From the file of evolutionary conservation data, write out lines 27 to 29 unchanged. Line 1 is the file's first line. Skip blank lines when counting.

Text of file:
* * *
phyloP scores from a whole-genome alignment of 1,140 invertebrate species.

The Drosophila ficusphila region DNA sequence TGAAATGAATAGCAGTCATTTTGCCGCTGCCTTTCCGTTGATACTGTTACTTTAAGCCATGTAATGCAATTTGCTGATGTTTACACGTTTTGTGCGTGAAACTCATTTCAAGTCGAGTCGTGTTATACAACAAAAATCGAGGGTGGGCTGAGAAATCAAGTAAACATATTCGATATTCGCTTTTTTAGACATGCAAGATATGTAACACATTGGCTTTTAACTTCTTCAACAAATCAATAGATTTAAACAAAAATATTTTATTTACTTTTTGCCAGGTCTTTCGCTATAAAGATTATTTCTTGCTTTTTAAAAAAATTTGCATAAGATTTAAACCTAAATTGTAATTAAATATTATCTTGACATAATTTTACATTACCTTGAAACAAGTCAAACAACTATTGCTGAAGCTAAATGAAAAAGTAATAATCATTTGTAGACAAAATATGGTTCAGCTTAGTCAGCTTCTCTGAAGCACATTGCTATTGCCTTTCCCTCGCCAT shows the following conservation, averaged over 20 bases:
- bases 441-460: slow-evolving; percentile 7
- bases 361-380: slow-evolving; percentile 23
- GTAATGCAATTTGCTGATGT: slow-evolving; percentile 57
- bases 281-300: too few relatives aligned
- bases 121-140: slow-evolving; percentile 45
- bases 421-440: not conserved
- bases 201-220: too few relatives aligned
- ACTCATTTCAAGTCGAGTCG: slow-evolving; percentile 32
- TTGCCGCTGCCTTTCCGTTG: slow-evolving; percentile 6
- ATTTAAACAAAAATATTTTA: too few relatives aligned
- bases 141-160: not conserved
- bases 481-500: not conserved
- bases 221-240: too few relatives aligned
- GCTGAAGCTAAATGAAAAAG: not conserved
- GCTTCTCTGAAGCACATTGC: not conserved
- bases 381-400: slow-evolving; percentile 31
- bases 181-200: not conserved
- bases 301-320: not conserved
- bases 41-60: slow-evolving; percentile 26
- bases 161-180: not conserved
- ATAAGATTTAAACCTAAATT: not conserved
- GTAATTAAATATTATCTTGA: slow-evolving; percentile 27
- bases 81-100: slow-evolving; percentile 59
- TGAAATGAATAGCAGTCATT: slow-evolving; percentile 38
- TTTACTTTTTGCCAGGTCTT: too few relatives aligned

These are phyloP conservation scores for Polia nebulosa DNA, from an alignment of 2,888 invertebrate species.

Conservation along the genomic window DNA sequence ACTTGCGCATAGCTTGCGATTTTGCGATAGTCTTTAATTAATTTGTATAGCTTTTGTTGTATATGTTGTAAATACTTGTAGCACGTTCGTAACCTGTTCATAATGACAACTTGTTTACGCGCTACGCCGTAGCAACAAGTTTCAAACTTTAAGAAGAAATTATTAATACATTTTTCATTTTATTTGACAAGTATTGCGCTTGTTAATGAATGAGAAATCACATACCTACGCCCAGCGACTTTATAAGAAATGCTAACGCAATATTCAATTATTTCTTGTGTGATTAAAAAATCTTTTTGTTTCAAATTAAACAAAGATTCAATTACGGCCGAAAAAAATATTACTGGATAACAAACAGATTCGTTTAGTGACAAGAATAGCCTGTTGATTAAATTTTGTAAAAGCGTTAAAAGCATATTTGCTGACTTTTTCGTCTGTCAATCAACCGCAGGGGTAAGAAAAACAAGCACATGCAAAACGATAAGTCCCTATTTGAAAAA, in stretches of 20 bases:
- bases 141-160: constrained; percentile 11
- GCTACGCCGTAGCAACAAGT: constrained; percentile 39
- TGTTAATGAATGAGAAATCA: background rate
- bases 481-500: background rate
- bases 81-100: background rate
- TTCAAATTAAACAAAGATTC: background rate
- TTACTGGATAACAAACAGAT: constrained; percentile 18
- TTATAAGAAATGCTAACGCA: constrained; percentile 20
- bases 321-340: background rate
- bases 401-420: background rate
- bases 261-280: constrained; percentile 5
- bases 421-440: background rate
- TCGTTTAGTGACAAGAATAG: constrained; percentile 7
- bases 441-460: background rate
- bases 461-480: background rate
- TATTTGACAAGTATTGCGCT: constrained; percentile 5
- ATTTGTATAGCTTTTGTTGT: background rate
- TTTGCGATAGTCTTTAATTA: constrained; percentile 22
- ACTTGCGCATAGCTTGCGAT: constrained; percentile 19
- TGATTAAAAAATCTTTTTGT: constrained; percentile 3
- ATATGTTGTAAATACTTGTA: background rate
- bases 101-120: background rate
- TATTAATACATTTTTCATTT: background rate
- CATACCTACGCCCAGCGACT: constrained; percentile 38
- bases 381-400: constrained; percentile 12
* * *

- TTTACTTTTTGCCAGGTCTT: too few relatives aligned

These are phyloP conservation scores for Polia nebulosa DNA, from an alignment of 2,888 invertebrate species.

Conservation along the genomic window DNA sequence ACTTGCGCATAGCTTGCGATTTTGCGATAGTCTTTAATTAATTTGTATAGCTTTTGTTGTATATGTTGTAAATACTTGTAGCACGTTCGTAACCTGTTCATAATGACAACTTGTTTACGCGCTACGCCGTAGCAACAAGTTTCAAACTTTAAGAAGAAATTATTAATACATTTTTCATTTTATTTGACAAGTATTGCGCTTGTTAATGAATGAGAAATCACATACCTACGCCCAGCGACTTTATAAGAAATGCTAACGCAATATTCAATTATTTCTTGTGTGATTAAAAAATCTTTTTGTTTCAAATTAAACAAAGATTCAATTACGGCCGAAAAAAATATTACTGGATAACAAACAGATTCGTTTAGTGACAAGAATAGCCTGTTGATTAAATTTTGTAAAAGCGTTAAAAGCATATTTGCTGACTTTTTCGTCTGTCAATCAACCGCAGGGGTAAGAAAAACAAGCACATGCAAAACGATAAGTCCCTATTTGAAAAA, in stretches of 20 bases: